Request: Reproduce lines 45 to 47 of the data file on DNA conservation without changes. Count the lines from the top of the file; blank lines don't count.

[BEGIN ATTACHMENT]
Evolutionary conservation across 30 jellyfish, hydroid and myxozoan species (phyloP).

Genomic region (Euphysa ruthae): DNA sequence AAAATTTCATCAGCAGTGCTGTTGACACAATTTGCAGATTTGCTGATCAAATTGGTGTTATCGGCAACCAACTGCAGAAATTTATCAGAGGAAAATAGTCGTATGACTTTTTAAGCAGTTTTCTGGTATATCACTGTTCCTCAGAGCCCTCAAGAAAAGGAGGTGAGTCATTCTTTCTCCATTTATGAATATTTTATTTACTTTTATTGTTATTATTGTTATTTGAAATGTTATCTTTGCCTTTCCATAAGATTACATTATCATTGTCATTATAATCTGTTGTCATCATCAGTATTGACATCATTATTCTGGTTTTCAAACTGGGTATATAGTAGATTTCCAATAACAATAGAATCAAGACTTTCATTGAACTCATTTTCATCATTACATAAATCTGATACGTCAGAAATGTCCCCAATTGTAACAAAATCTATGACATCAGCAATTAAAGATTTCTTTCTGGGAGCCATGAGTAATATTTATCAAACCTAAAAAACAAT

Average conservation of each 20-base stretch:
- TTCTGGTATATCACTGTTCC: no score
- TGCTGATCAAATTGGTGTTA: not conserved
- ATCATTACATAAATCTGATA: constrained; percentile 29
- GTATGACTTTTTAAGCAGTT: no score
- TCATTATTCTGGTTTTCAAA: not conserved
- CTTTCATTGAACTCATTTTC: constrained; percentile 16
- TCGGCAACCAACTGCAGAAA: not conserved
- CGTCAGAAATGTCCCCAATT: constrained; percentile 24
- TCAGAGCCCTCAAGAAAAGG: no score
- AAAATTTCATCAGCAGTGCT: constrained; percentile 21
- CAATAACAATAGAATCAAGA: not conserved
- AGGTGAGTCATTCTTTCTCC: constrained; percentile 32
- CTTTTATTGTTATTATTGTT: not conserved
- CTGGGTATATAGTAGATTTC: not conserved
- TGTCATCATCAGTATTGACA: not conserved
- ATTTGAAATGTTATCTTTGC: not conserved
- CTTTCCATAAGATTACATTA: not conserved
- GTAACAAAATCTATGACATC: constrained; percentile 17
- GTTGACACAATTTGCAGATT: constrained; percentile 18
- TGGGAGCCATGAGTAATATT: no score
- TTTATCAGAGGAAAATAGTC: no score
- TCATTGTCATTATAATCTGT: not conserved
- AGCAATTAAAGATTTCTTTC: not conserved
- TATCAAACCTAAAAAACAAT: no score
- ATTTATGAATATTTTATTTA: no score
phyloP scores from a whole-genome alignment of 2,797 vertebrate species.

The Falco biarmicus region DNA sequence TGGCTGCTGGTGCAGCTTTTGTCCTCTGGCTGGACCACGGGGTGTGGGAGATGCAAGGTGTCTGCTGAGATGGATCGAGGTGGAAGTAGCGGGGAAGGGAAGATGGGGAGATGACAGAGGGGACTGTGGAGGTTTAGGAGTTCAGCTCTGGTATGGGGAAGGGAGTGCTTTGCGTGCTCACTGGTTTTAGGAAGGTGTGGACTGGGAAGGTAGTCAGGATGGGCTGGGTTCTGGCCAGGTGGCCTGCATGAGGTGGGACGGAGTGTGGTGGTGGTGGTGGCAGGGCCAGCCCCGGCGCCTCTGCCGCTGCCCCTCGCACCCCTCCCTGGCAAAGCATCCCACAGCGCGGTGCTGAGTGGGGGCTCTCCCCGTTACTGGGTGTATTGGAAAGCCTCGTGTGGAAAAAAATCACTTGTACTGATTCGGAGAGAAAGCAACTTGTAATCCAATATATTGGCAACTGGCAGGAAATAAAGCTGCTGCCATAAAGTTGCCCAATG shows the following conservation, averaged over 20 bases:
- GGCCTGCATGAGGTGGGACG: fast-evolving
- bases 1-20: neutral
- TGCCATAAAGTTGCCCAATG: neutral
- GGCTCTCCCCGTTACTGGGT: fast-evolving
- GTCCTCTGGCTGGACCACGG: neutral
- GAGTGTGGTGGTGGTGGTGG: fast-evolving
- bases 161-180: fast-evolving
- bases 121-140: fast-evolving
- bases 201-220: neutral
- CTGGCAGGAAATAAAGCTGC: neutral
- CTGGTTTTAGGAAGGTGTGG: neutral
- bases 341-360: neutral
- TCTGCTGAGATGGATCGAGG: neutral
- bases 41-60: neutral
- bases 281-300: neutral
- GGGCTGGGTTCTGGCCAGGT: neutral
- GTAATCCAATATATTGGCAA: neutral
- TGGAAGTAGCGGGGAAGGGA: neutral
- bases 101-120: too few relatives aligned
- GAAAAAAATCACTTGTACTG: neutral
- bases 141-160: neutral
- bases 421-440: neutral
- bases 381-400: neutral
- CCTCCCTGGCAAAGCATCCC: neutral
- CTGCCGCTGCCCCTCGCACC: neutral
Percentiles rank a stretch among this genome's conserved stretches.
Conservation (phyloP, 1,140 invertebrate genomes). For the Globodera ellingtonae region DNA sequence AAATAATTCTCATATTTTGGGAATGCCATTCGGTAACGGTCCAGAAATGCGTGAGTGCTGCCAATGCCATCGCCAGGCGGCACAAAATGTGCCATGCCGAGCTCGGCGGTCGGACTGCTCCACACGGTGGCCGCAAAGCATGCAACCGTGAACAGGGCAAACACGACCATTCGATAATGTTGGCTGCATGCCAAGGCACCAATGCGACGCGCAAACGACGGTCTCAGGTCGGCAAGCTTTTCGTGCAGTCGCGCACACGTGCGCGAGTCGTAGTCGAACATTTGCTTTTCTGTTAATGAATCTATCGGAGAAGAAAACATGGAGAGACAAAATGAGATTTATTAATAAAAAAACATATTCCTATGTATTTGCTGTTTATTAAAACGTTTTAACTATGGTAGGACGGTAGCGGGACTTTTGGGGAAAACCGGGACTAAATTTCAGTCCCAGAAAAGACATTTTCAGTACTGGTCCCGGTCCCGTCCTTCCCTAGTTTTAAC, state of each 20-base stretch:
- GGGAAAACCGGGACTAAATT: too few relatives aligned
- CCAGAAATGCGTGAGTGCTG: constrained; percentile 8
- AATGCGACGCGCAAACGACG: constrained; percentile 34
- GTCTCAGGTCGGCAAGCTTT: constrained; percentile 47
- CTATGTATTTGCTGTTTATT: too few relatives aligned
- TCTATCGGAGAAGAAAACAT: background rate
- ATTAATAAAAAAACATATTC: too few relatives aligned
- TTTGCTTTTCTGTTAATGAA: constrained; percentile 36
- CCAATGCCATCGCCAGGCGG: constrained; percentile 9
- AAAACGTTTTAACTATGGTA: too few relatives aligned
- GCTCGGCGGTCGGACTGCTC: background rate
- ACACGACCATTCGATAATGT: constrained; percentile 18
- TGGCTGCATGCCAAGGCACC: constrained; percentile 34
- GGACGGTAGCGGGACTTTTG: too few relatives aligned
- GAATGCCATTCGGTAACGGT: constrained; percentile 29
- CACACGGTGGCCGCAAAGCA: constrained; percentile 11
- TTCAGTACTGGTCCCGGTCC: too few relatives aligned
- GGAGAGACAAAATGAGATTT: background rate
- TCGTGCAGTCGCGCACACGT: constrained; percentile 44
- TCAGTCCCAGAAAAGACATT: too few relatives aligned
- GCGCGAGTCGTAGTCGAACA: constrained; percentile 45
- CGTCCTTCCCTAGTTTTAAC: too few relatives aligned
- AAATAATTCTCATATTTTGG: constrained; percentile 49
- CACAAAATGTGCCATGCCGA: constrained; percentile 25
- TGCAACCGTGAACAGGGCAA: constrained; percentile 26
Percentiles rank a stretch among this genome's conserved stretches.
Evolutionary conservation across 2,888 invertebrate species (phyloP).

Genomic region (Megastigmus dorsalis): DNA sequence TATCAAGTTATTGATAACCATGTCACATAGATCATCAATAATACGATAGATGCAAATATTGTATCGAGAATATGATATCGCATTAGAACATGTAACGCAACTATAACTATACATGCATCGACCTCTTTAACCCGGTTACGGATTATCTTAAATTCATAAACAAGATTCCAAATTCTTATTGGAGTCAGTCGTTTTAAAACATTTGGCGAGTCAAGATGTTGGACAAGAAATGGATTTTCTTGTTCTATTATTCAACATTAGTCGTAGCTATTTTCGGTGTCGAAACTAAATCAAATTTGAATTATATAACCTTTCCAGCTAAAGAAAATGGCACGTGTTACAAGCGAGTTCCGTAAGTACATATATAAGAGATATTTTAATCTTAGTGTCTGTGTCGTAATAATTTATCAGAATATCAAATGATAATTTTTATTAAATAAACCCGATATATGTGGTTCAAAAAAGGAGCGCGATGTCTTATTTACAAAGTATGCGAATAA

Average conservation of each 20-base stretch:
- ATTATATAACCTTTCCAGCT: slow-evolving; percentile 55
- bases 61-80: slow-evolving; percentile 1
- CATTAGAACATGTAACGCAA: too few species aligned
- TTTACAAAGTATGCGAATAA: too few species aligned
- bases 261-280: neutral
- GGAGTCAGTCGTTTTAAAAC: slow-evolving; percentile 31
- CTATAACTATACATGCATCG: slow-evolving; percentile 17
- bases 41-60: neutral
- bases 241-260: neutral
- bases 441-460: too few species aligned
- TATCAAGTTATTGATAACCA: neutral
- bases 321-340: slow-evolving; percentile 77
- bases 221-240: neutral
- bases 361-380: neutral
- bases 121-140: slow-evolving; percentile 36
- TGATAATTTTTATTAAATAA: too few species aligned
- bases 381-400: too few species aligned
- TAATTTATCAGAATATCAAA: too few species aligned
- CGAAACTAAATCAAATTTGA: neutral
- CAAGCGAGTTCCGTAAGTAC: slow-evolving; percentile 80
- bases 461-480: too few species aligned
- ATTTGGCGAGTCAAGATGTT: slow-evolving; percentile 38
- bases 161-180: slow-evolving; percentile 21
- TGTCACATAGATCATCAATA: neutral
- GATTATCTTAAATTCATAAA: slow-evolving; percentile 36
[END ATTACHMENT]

- bases 281-300: neutral
- GGGCTGGGTTCTGGCCAGGT: neutral
- GTAATCCAATATATTGGCAA: neutral